The Shiba Inu is a small, compact, well-balanced and muscled dog that is indigenous to Japan. It is believed this ancient breed was produced by crossing with other primitive dogs traveling with immigrants to Japan thousands of years ago. Six different breeds were created from these native Spitz-type dogs: the Akita which is the largest, the The Kishu, Hokkaido, Shikoku, & Kai which are medium in size and the Shiba which is the smallest of all.
How the name ‘Shiba’ came to be is not known for certain. One theory is that it was given because the word Shiba at one time in the Japanese language referred to something small. Another theory is that name actually translated to the word brushwood, which is the type of areas where these dogs hunted (they were also referred to as Little Brushwood Dog). Inu in Japanese translates to dog.
The breed’s purity was threatened in the mid to late 1800s and early 1900s when other English dogs were brought to Japan and crossbred with the Shiba Inu. Efforts were successfully put in place to preserve the Shiba Inu and the first breed standard was established in 1934. In addition, the Shiba Inu was declared through the Cultural Properties Act in 1936 as a national product or monument of Japan. WWII also put a tremendous strain on the Shiba Inu’s existence. There were three different bloodlines of the Shiba Inu and the breed we have today is a combination of all three.
The first Shiba Inu imported to the United States was in 1954, but it wasn’t until the 1970s they were imported for the purpose of breeding. The Shiba Inu first entered the American Kennel Club Stud in 1992 in the Miscellaneous Class and then later recognized in 1993 in the Non-Sporting Group.
The Shiba Inu was originally used for hunting and to flush birds. Today they are used primarily as a companion and family pet. The Shiba Inu is named the National Treasure of Japan and is also their most popular breed.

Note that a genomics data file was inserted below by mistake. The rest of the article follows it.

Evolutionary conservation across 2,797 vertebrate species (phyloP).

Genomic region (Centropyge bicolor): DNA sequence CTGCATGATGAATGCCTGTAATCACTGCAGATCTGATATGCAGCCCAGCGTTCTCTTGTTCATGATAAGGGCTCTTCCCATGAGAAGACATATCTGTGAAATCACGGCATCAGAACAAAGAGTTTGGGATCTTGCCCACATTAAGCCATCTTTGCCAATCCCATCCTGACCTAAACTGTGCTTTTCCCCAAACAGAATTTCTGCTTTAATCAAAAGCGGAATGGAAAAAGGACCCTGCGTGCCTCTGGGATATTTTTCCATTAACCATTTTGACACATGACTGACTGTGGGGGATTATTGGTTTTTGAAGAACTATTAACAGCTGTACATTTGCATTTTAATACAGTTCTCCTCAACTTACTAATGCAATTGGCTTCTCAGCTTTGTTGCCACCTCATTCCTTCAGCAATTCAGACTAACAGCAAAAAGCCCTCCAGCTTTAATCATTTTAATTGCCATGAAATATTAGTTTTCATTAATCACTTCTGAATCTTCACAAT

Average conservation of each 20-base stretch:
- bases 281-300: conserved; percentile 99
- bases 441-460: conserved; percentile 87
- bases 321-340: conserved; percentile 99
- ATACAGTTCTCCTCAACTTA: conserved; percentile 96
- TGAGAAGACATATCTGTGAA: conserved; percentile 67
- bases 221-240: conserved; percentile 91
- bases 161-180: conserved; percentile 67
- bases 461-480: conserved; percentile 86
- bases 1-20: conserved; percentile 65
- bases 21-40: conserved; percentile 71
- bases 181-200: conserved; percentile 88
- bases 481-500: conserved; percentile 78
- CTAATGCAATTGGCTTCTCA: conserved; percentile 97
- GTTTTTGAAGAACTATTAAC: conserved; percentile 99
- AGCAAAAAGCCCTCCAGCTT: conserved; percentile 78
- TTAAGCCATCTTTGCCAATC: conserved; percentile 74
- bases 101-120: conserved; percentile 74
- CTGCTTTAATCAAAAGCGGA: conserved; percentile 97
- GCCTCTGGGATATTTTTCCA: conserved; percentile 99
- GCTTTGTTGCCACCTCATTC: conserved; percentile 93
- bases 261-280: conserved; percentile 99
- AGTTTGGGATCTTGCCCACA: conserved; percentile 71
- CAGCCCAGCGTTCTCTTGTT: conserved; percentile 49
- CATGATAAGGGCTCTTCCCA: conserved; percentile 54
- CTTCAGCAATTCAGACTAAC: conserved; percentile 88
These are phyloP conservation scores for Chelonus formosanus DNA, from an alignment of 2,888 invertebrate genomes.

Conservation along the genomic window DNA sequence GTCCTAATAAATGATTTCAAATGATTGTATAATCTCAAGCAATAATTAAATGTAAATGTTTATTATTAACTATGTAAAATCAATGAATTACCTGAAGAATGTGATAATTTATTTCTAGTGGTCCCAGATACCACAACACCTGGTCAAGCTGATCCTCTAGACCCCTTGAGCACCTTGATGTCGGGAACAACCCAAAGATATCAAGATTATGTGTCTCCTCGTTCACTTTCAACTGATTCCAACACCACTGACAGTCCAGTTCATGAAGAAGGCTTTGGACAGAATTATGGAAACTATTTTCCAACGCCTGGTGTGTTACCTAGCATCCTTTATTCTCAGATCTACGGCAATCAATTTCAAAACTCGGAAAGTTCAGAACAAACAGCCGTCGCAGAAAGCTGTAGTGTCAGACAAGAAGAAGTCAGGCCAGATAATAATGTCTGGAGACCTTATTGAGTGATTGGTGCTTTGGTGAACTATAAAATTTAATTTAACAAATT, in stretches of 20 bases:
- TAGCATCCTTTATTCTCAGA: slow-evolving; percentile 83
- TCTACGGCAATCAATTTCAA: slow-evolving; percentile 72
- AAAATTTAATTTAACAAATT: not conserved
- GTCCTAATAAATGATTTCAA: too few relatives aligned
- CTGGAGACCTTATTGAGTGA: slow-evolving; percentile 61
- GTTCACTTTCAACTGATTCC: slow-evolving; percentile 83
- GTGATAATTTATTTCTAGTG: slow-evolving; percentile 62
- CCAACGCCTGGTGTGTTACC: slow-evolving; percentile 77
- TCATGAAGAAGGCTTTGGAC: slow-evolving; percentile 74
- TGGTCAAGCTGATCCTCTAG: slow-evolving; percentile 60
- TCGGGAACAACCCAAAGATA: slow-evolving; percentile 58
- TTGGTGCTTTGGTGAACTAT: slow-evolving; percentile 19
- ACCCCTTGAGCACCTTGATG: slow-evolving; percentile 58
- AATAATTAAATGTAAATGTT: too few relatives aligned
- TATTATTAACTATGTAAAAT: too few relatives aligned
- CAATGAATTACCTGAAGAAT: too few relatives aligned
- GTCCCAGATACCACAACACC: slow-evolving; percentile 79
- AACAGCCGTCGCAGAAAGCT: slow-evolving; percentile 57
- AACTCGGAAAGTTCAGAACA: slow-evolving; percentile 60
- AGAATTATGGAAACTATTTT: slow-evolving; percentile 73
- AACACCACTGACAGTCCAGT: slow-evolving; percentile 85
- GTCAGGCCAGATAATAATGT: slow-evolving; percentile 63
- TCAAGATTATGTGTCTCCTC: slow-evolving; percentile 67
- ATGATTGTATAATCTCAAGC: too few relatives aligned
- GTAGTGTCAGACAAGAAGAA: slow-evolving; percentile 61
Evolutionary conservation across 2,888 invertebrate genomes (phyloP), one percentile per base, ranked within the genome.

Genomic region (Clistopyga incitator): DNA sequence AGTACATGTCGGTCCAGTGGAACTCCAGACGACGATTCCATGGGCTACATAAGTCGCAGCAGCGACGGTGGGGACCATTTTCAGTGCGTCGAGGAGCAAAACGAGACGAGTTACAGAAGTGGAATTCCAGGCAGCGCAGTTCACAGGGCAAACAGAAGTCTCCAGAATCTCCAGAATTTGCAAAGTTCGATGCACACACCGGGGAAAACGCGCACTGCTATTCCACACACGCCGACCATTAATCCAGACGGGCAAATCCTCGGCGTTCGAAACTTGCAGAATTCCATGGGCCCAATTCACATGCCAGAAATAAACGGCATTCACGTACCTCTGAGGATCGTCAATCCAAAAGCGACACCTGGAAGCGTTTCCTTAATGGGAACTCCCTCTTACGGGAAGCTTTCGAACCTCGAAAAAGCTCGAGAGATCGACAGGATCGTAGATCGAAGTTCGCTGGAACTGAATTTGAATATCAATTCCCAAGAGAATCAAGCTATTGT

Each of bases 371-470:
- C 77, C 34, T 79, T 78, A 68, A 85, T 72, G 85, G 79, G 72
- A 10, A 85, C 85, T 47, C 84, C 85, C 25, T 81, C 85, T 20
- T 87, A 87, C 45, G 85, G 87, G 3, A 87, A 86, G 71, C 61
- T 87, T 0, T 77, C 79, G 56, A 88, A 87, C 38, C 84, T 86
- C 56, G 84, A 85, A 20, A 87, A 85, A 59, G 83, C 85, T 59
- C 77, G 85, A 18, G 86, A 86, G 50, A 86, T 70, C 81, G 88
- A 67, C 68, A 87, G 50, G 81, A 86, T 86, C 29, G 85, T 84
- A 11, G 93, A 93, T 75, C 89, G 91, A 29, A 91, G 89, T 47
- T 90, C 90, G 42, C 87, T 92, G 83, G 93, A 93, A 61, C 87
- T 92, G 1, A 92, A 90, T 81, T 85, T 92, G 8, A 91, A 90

Height: The height for a Shiba Inu ranges from 13½ to 16½ inches (34 – 42 cm) tall at the shoulder. AKC Standard.
Weight: The weight of a Shiba Inu can range from 17 to 23 pounds (8 – 11 kg).
Coat Type: The Shiba Inu has a double coat. The outer coat is straight, stiff and harsh and the under coat is soft and dense. To keep the Shiba Inu’s coat in good condition, combing or brushing should be done 2 – 3 times a week. A bath is only needed when necessary and on a side note, the Shiba Inu has a fastidious nature and keeps himself clean by licking his paws and avoiding puddles, etc. The coat should be left in its natural form and not trimmed.
Color: The color of Shiba Inu’s coat can be red, black and tan, sesame, black sesame, red sesame.
Temperament: The Shiba Inu is faithful, intelligent, alert, independent and bold. The most desirable characteristics the Japanese look for in a Shiba Inu include courage, devotion and a lively spirit. Shiba Inus are very protective of their family and wary of strangers making them an excellent watch dog. They are gentle with children and thrive when they are with their family. Shiba Inus are easy to train and need to be with an owner who consistently portrays himself as his pack leader. This is an active breed and daily walks are essential. Shiba Inus have great endurance and can walk or jog for long periods of time – and they should be kept on a lease if not in a secure area.
Health Concerns: The Shiba Inu is a healthy and hardy breed, however, some are prone to patellar luxation, hip dysplasia, PRA and allergies. The average life expectancy of a Shiba Inu is 12 – 15 years.
• The Shiba Inu is Japan’s oldest and smallest breed.
AKC: Non Sporting Group
ANKC: Utility Group 6
CKC: Non Sporting Group 6
FCI: Group 5 Section 5 Asian Spitz and related breeds
UKC: Northern breeds